FIG. 17B shows a number of alternative locations of sensors 6a', 6a", exemplified in the figure by Rogowski coils, arranged around the outer connection conductors of the high-voltage bushing inside the insulator and at the lower part thereof and below the cover, respectively.

FIG. 18 shows a sensor 6a, exemplified in the figure by a Rogowski coil, arranged around the insulator and arranged movable along this. Such a sensor may advantageously be used in combination with a sensor 6b, placed, for example, as illustrated in FIG. 16.

It is clear from the foregoing that by summing signals originating from a sensor placed according to any of the ways shown in FIGS. 15A-15B, 16, 17A-17B and 18, the location of electric discharges in a desired part of the elongated test object is made possible. By combining, for example, the movable sensor 6a, as shown in FIG. 18, with a fixed sensor 6a', as shown in FIG. 16, by moving the movable sensor a discharge may be located in a defined part of the test object, and by arranging two movable sensor along this, the location can take place completely freely along the test object.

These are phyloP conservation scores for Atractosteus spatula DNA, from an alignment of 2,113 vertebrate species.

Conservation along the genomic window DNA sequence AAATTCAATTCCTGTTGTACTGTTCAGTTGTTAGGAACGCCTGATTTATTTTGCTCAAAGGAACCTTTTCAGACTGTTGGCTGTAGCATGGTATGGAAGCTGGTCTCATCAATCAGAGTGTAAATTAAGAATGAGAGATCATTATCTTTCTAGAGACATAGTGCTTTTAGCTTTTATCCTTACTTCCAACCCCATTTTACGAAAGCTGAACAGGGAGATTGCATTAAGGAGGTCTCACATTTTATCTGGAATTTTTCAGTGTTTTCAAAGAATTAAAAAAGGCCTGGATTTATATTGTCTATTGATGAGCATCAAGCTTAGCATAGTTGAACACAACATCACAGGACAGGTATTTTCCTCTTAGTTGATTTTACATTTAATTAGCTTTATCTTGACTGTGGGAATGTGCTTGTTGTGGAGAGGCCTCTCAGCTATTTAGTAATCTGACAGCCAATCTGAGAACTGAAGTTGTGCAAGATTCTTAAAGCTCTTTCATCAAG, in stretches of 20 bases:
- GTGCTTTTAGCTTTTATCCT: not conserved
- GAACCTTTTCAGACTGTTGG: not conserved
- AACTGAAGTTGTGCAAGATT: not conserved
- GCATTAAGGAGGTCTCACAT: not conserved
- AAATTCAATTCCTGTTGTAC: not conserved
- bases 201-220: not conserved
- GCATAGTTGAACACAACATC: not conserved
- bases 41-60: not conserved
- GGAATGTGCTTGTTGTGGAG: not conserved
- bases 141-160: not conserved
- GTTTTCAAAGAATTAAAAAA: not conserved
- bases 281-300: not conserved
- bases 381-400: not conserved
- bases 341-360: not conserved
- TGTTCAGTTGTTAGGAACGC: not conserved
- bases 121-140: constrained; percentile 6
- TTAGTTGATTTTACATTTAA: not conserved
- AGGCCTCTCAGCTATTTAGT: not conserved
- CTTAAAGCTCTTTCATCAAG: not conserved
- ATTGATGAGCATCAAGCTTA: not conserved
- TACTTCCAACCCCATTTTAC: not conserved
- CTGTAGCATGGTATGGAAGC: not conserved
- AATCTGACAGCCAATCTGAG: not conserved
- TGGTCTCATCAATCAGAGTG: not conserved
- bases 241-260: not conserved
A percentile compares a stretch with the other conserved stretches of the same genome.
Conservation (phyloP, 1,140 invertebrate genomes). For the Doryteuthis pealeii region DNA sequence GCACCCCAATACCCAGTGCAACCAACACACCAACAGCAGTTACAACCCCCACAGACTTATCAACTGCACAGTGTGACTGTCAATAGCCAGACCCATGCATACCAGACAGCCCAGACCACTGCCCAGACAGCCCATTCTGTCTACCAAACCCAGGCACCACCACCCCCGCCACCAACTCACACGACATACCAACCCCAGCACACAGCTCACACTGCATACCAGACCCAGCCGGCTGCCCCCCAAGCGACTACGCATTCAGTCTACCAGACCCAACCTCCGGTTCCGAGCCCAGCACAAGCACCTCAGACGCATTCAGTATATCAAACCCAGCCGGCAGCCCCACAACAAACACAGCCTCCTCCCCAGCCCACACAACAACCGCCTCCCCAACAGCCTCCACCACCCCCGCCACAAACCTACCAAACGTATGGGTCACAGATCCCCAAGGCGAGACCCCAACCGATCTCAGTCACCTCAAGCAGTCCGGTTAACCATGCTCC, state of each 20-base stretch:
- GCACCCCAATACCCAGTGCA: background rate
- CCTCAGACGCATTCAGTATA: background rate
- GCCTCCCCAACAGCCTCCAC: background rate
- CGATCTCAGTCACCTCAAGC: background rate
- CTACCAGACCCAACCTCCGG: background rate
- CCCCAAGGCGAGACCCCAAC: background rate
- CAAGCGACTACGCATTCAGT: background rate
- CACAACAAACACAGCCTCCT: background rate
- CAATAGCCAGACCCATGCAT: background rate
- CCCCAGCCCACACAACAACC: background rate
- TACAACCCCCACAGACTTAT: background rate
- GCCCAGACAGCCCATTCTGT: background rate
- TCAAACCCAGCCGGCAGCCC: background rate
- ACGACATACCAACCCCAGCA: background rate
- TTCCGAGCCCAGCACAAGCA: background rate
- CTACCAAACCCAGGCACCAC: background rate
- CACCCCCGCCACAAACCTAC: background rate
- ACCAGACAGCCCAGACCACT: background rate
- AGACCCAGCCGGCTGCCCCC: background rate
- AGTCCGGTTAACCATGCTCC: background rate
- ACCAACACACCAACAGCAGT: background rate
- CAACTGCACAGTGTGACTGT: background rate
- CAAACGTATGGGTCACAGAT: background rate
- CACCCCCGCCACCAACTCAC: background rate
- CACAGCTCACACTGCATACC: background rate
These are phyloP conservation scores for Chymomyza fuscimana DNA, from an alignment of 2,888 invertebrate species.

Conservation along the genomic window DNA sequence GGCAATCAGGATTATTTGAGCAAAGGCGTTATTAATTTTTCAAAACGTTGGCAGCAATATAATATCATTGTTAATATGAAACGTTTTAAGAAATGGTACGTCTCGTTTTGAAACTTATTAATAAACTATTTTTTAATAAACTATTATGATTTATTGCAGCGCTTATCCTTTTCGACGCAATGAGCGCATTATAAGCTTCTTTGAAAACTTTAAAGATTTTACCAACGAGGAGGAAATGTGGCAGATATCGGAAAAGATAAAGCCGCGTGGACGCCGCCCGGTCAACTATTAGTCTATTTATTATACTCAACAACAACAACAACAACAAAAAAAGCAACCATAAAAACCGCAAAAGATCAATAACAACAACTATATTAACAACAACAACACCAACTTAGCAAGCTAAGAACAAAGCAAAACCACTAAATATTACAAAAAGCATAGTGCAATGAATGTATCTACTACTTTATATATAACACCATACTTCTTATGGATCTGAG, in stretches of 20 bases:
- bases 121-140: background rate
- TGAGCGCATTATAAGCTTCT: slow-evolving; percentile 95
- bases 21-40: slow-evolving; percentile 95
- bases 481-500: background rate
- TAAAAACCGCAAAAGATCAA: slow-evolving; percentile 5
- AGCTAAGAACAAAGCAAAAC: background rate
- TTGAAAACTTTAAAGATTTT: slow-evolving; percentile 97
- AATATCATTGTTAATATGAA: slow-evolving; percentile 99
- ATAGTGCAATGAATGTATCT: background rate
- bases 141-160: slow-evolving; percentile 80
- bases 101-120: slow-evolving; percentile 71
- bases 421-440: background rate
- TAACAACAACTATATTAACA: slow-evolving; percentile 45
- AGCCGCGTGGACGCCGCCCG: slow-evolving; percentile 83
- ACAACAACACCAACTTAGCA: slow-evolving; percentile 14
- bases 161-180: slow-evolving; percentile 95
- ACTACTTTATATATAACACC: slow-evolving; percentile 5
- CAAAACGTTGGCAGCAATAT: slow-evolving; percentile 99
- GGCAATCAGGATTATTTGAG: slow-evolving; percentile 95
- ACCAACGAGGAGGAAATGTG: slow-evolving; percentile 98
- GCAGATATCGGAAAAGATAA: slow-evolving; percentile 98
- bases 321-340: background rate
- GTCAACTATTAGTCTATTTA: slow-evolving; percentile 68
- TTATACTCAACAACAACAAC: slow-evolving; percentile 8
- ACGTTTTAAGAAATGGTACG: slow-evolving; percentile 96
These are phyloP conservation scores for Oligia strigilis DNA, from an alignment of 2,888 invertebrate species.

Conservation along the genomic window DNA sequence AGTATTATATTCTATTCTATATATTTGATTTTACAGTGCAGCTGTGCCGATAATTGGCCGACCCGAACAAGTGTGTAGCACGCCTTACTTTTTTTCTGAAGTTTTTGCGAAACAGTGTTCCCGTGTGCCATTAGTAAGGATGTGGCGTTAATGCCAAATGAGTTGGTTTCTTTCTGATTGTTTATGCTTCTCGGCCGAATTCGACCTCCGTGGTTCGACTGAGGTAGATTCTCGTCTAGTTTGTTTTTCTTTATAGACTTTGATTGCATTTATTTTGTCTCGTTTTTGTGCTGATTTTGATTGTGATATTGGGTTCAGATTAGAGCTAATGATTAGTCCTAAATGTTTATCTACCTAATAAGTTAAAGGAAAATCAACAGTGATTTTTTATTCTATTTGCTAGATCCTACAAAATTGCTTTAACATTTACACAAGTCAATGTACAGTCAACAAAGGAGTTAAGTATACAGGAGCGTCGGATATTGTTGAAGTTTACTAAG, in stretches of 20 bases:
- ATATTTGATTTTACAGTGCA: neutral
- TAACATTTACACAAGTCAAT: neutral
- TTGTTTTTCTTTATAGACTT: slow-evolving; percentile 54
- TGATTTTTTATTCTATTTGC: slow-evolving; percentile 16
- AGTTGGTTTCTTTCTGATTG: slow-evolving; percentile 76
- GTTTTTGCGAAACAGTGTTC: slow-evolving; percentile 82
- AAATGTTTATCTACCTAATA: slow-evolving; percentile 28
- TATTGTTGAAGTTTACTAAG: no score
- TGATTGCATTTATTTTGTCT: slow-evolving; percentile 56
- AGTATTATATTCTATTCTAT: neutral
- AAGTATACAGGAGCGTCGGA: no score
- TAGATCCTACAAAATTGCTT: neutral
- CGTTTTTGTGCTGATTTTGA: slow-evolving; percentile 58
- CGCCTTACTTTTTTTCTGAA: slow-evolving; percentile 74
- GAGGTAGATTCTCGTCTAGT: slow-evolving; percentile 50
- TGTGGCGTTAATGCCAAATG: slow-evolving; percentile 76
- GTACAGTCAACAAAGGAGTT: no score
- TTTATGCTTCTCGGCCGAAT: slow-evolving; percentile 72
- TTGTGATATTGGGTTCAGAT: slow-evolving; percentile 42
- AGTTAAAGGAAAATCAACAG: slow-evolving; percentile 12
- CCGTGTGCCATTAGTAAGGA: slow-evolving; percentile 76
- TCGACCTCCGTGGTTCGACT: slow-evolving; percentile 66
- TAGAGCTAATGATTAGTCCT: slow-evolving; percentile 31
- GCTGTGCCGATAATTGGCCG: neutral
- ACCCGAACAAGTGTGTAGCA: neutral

FIG. 19 shows an application of the invention when the test object consists of a plurality of mutually series-connected coils in a phase of the stator winding of an electric ac generator. A number of coils 81-87 are mutually series-connected via their terminals 81', 81"-87', 87". The iron part of the stator is symbolically marked in the figure by two lines 141, 142. At each of the terminals 81"-87", a sensor 6a1-6a7 is arranged, for example in an embodiment according to the description with reference to any of FIGS. 7-10. The respective sensor signals are supplied to filter units PA1-PA7, the output signals therefrom, designated v1'-v7', are supplied to a signal-mixing unit of an embodiment similar to that signal-mixing unit described with reference to FIG. 3. To simplify FIG. 19, however, the weighting members in the signal-mixing unit are not shown in the figure. The signal-mixing unit comprises an adding member ADD1-ADD7, associated with each transducer, and a subtracting member SUB1-SUB7, associated with each sensor, and is furthermore adapted so that each one of the adding and subtracting members is supplied with signals originating from a pair of sensors arranged at terminals to two coils arranged in a series connection adjacent to each other. Thus, for example, the adding member ADD2 and the subtracting member SUB2, respectively, are supplied with signals originating from the sensor pair 6a2, 6a3 and form sum and difference signals S23=v2+v3 and D23=v2-v3, respectively, whereas the adding member ADD3 and the subtracting member SUB3, respectively, are supplied with signals originating from the transducer pair 6a3, 6a4 and form sum and difference signals S34=v3+v4 and D34=v3-v4, respectively. All the sum and difference signals are supplied to a logic unit LU of the same kind as the logic unit described with reference to FIG. 3 and form, by combinations of associated sum and difference signals, indicating signals IND2-IND7, where the signal IND2 indicates an electric discharge in coil 82, IND3 indicates an electric discharge in coil 83, and so on. The indicating signals are forwarded to central monitoring equipment of a kind known via a databus, marked 15 in the figure, and to an indicating panel 16, comprising indicating means, for example in the form of light-emitting diodes 162-167 which light up when indicating a discharge in the respective coil.